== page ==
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  3. I always figured if zombies were to walk to the earth it would be more like a 28 Days Later or The Crazies scenario where some type of pandemic screws with people's heads turning them into mindless psychos rather then flesh eaters.

    When your dealing with a pandemic especially if it's airborne containment would almost be impossible and you would have hordes that could be killed but would be so massive they would simply overrun any defenses by shear number. The only good side to this would be that it would be short lived. It would burn itself out in a couple of months.

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  4. TW; I agree. I think that the most likely concept would be something of a flesh-eating disease like the one in the post. You'd almost have to flesh that was affected, like Mad Cow disease, and then get this kind of brain-affecting disease. I doubt it'd be air-borne, in that I would figure that illness would be more viral and this might be more parasitic. Any way you look at it, people gone crazy would be self limiting to a population that partook of uncooked flesh most likely.

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  5. Agree with The Wolf. That is completely believable and could potentially be realistic..and it wouldn't take much!

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  6. Yes. I think we'd all be tackling that one by wearing masks and carrying guns. Scary scenario. Sounds like a giant holdup.

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  7. Maybe nanobots. Injected by scientists to repair the body, the bots continue to function after dead. Bwahahahahahaha

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  8. See, the nano-aspect I could totally buy. Send the little boogers into the human body and they take over the controls. They could pump more oxygen to the necessary places to enhance muscle power and stimulate the parts of the brain more on the animal-aspect of humans and less on the memory or conscience. Hmm.. You just might be able to commandeer a human body as a host for a little nano-directed zombie.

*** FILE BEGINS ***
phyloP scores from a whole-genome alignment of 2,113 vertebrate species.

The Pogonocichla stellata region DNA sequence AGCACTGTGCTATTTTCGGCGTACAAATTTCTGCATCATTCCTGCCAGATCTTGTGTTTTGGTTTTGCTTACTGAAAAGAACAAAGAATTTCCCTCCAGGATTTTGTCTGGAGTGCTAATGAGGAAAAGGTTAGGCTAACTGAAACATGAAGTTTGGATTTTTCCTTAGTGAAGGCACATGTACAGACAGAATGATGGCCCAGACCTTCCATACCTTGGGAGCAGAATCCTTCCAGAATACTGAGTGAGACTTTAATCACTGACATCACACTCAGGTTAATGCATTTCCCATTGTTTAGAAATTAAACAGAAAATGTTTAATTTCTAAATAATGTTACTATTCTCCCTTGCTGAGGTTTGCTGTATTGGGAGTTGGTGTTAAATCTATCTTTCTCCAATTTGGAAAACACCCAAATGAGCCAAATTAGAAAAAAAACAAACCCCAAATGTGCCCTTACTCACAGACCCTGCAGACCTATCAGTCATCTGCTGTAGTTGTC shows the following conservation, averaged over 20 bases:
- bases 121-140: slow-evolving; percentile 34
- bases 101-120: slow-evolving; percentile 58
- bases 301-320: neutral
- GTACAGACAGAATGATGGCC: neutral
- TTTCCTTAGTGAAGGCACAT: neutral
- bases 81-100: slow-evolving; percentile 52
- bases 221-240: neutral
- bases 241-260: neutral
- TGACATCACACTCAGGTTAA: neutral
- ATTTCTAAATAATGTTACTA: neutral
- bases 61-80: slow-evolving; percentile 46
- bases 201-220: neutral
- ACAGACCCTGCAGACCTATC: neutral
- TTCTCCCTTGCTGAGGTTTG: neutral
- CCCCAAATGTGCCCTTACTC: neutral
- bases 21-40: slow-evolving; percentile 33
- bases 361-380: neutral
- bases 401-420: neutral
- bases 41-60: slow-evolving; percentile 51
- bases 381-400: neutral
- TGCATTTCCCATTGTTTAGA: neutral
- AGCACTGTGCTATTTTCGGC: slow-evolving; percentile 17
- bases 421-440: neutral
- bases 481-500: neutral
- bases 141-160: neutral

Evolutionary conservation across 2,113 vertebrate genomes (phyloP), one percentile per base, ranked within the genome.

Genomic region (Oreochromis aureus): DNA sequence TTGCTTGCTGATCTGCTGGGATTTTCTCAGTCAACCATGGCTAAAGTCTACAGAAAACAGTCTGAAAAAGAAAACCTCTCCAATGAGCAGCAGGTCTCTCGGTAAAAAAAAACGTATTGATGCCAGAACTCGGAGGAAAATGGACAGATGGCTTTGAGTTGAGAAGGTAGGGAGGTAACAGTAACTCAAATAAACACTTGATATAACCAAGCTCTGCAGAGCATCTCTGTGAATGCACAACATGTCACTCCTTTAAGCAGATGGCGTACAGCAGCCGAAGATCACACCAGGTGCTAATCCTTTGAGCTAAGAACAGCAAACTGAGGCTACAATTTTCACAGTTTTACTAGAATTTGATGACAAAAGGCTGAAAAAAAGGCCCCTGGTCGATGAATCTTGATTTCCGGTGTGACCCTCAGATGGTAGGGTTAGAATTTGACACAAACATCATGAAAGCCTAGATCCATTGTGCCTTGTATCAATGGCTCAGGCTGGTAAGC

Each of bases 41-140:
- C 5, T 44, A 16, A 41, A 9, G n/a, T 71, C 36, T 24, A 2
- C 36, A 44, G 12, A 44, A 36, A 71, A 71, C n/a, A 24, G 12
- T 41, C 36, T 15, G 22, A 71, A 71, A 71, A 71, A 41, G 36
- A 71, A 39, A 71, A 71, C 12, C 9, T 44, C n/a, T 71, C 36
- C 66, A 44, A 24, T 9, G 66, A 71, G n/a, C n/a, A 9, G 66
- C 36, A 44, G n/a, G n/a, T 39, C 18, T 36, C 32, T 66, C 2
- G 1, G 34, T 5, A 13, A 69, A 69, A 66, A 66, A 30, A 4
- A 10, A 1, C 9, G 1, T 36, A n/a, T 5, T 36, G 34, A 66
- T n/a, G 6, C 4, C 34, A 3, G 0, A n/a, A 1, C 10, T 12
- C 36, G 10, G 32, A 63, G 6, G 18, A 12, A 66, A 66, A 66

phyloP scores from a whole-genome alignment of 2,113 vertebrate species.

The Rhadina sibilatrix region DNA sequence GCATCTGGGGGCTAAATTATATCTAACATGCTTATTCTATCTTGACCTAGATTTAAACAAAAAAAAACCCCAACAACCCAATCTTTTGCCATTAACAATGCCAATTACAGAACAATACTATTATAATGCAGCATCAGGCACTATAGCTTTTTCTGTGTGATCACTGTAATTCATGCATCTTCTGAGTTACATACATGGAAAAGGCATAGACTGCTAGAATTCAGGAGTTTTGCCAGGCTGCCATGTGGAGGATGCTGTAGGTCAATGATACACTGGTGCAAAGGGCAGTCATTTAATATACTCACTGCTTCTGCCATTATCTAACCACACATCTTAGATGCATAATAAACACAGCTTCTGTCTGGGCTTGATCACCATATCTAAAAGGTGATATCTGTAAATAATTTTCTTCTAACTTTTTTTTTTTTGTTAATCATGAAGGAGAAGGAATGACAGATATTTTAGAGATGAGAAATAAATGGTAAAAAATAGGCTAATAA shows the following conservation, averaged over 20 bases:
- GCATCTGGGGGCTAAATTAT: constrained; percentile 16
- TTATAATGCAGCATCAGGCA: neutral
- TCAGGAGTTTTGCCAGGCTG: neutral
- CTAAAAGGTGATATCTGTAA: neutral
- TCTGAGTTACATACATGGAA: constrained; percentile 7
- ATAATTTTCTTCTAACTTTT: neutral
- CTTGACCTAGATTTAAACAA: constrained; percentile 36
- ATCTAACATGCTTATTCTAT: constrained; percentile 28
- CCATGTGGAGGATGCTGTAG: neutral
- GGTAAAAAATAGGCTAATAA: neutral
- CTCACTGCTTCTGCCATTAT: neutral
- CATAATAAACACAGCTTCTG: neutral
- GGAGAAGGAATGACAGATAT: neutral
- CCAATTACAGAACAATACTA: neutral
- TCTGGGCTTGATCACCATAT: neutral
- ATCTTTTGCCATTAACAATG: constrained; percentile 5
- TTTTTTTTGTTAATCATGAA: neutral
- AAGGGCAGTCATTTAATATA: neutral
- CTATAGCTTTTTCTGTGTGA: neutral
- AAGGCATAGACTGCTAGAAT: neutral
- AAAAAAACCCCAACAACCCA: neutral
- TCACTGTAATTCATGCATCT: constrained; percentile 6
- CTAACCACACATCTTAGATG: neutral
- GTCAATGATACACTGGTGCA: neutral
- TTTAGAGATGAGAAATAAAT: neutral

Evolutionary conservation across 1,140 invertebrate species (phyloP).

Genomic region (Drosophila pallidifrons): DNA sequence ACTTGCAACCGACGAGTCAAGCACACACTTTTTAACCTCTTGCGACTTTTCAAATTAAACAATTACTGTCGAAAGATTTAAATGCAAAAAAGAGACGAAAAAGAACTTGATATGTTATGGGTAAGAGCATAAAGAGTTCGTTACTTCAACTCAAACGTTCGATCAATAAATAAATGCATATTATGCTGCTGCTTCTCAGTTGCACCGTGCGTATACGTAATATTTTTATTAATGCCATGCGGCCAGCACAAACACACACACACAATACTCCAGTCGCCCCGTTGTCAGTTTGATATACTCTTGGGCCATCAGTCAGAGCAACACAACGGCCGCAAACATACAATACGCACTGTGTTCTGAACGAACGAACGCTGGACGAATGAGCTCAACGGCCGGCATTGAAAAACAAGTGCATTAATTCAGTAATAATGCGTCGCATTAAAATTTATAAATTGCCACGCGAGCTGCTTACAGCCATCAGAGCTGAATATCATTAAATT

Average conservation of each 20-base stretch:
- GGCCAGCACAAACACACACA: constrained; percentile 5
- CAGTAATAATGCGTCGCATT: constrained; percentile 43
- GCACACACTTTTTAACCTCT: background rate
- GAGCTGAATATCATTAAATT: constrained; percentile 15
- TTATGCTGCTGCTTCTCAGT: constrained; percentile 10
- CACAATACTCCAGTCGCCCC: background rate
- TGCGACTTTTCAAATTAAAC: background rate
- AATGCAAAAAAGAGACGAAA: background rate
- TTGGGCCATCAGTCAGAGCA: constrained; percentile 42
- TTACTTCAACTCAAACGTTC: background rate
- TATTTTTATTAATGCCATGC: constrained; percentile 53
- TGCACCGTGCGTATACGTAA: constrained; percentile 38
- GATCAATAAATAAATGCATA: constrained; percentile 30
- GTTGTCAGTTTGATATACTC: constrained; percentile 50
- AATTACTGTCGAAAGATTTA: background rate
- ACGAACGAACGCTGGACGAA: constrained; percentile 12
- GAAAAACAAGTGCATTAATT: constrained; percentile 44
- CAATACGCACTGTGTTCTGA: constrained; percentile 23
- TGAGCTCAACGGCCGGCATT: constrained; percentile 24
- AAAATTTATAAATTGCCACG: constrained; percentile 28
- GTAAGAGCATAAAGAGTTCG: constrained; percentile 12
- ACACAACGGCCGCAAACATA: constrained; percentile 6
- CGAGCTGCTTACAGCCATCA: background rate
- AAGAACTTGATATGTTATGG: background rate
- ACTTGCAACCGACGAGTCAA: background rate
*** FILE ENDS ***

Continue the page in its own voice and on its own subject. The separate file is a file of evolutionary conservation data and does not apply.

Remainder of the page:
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  9. Of course, the nanos much replicate as part of their programing so people must die. *evil bwahahahahaha*

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  10. Barry, you got some kind of creepy lab I don't know about?

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  11. Can you imagine the promise of nanobots giving you perfect health and longevity. What could possibly go wrong?

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  12. As crazy as it sounds I do think that some form of virus or whatever will make people zombies of some sort. :P

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  13. Zombie; It sounds a helluva lot better than bird flu. I'd much rather go by zombie flu.

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  14. Barry;
    I do like the idea of them working hard inside me to keep things healthy, but can they please do something about my undereye circles? It'd be fun to be able to reprogram them to have a new hair color every day. They said some day you can have a wall like that. Paint it with the nano parts in it and change it to any color you want any time. What a world!

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  15. Of course zombies are possible - Jesus proved that LONG ago!

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  16. Yeah, but why are Christians the ones eating his flesh and drinking his blood? Shouldn't it be the other way around?

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  17. yeah, i'd like to play god sometime... but the whole zombie deal has been done already. Isn't Nature , according to zombie definition is zombie itself?

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  18. This got me looking into the whole zombie thing. There actually a real life zombie fungus. The fungus affects ants by growing inside the ant and releasing chemicals that control and alter it's behavior forcing them to find leaves where they clamp onto and die. Then the fungus grows out of the ant to fire off more spores to infect other ants. It's creepy stuff here's the link

    http://www.guardian.co.uk/science/2010/aug/18/zombie-carpenter-ant-fungus

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  19. Wolf--you are brilliant and that sounds like a follow-up movie plot for "Them!"

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  20. I like my zombies the old fashion way. Voodoo!

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  21. I agree with Mr. Black. While I enjoy the modern iteration of Zombies as much as the next guy, it has gotten a bit...done of late and I look forward to the voodoo ones making a comeback. To that end, they are the only scientifically proven zombies thusfar: victims of tetradotoxin poisoning who have been revived -- often with impaired mental faculties -- and have been kept drugged and enslaved as workers or just to prove the power of the houngan or mambo who created the poor creature.

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  22. Blowfish poison, eh? I would hazard a guess that the reason their brains aren't firing on all jets is anoxic brain injury. More than about 4 minutes causes permanent harm, but really nothing to create a mindless follower. You know, somewhere in an underground bunker in the US, perhaps even Montauk, they are right now experimenting with zombitization--animals no doubt, and then humans. It would be an ideal military, wouldn't it?